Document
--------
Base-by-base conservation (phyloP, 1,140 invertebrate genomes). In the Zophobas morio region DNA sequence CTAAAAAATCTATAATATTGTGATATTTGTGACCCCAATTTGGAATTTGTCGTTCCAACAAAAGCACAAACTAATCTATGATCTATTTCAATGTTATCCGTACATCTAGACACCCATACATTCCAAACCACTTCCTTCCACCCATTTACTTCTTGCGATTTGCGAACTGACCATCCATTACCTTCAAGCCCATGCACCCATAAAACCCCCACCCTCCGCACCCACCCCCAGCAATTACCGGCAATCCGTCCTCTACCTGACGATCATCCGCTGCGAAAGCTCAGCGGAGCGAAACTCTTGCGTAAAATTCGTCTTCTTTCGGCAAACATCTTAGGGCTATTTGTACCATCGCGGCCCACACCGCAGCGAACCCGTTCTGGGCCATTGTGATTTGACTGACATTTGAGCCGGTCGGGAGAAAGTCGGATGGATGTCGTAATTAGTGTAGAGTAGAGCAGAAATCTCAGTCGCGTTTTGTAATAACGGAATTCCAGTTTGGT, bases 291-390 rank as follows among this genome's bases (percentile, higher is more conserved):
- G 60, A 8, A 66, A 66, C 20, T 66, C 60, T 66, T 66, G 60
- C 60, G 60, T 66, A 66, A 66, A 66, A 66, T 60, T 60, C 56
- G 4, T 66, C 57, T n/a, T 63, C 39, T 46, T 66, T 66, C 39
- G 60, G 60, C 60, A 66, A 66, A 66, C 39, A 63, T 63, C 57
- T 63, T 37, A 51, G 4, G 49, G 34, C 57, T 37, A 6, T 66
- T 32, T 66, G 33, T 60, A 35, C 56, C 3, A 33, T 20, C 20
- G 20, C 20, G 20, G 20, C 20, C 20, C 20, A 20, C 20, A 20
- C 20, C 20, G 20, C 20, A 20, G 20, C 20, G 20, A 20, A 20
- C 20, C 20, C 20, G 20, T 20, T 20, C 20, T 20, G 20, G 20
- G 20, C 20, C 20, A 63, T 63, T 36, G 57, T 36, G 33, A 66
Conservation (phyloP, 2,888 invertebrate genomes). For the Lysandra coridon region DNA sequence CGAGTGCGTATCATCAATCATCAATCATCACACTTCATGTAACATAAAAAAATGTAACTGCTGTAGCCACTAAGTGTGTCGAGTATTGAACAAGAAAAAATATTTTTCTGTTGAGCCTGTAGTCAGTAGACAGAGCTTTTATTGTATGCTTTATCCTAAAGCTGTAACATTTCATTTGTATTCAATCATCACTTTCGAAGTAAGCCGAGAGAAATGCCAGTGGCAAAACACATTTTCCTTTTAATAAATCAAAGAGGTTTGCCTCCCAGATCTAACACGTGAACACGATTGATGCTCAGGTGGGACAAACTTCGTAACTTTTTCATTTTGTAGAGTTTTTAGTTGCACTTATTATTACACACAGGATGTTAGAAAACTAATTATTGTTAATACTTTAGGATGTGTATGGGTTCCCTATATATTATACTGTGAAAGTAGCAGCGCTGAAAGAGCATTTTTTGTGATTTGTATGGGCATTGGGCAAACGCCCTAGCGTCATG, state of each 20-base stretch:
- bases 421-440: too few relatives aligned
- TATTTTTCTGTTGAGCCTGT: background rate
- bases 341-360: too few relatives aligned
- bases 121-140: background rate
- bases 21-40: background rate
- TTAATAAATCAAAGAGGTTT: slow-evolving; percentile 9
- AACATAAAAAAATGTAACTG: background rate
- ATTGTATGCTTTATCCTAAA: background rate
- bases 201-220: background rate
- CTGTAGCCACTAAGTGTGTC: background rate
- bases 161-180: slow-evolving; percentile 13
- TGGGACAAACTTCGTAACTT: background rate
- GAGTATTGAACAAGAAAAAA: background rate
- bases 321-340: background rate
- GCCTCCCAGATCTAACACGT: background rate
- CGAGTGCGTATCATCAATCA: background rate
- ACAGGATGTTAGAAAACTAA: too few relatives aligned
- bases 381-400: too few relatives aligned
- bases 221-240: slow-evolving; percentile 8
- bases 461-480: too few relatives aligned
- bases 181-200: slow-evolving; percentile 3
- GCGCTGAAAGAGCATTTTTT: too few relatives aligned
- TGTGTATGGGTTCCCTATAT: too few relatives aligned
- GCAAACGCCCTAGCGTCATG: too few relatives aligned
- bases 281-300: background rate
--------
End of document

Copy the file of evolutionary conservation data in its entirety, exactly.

Base-by-base conservation (phyloP, 1,140 invertebrate genomes). In the Zophobas morio region DNA sequence CTAAAAAATCTATAATATTGTGATATTTGTGACCCCAATTTGGAATTTGTCGTTCCAACAAAAGCACAAACTAATCTATGATCTATTTCAATGTTATCCGTACATCTAGACACCCATACATTCCAAACCACTTCCTTCCACCCATTTACTTCTTGCGATTTGCGAACTGACCATCCATTACCTTCAAGCCCATGCACCCATAAAACCCCCACCCTCCGCACCCACCCCCAGCAATTACCGGCAATCCGTCCTCTACCTGACGATCATCCGCTGCGAAAGCTCAGCGGAGCGAAACTCTTGCGTAAAATTCGTCTTCTTTCGGCAAACATCTTAGGGCTATTTGTACCATCGCGGCCCACACCGCAGCGAACCCGTTCTGGGCCATTGTGATTTGACTGACATTTGAGCCGGTCGGGAGAAAGTCGGATGGATGTCGTAATTAGTGTAGAGTAGAGCAGAAATCTCAGTCGCGTTTTGTAATAACGGAATTCCAGTTTGGT, bases 291-390 rank as follows among this genome's bases (percentile, higher is more conserved):
- G 60, A 8, A 66, A 66, C 20, T 66, C 60, T 66, T 66, G 60
- C 60, G 60, T 66, A 66, A 66, A 66, A 66, T 60, T 60, C 56
- G 4, T 66, C 57, T n/a, T 63, C 39, T 46, T 66, T 66, C 39
- G 60, G 60, C 60, A 66, A 66, A 66, C 39, A 63, T 63, C 57
- T 63, T 37, A 51, G 4, G 49, G 34, C 57, T 37, A 6, T 66
- T 32, T 66, G 33, T 60, A 35, C 56, C 3, A 33, T 20, C 20
- G 20, C 20, G 20, G 20, C 20, C 20, C 20, A 20, C 20, A 20
- C 20, C 20, G 20, C 20, A 20, G 20, C 20, G 20, A 20, A 20
- C 20, C 20, C 20, G 20, T 20, T 20, C 20, T 20, G 20, G 20
- G 20, C 20, C 20, A 63, T 63, T 36, G 57, T 36, G 33, A 66
Conservation (phyloP, 2,888 invertebrate genomes). For the Lysandra coridon region DNA sequence CGAGTGCGTATCATCAATCATCAATCATCACACTTCATGTAACATAAAAAAATGTAACTGCTGTAGCCACTAAGTGTGTCGAGTATTGAACAAGAAAAAATATTTTTCTGTTGAGCCTGTAGTCAGTAGACAGAGCTTTTATTGTATGCTTTATCCTAAAGCTGTAACATTTCATTTGTATTCAATCATCACTTTCGAAGTAAGCCGAGAGAAATGCCAGTGGCAAAACACATTTTCCTTTTAATAAATCAAAGAGGTTTGCCTCCCAGATCTAACACGTGAACACGATTGATGCTCAGGTGGGACAAACTTCGTAACTTTTTCATTTTGTAGAGTTTTTAGTTGCACTTATTATTACACACAGGATGTTAGAAAACTAATTATTGTTAATACTTTAGGATGTGTATGGGTTCCCTATATATTATACTGTGAAAGTAGCAGCGCTGAAAGAGCATTTTTTGTGATTTGTATGGGCATTGGGCAAACGCCCTAGCGTCATG, state of each 20-base stretch:
- bases 421-440: too few relatives aligned
- TATTTTTCTGTTGAGCCTGT: background rate
- bases 341-360: too few relatives aligned
- bases 121-140: background rate
- bases 21-40: background rate
- TTAATAAATCAAAGAGGTTT: slow-evolving; percentile 9
- AACATAAAAAAATGTAACTG: background rate
- ATTGTATGCTTTATCCTAAA: background rate
- bases 201-220: background rate
- CTGTAGCCACTAAGTGTGTC: background rate
- bases 161-180: slow-evolving; percentile 13
- TGGGACAAACTTCGTAACTT: background rate
- GAGTATTGAACAAGAAAAAA: background rate
- bases 321-340: background rate
- GCCTCCCAGATCTAACACGT: background rate
- CGAGTGCGTATCATCAATCA: background rate
- ACAGGATGTTAGAAAACTAA: too few relatives aligned
- bases 381-400: too few relatives aligned
- bases 221-240: slow-evolving; percentile 8
- bases 461-480: too few relatives aligned
- bases 181-200: slow-evolving; percentile 3
- GCGCTGAAAGAGCATTTTTT: too few relatives aligned
- TGTGTATGGGTTCCCTATAT: too few relatives aligned
- GCAAACGCCCTAGCGTCATG: too few relatives aligned
- bases 281-300: background rate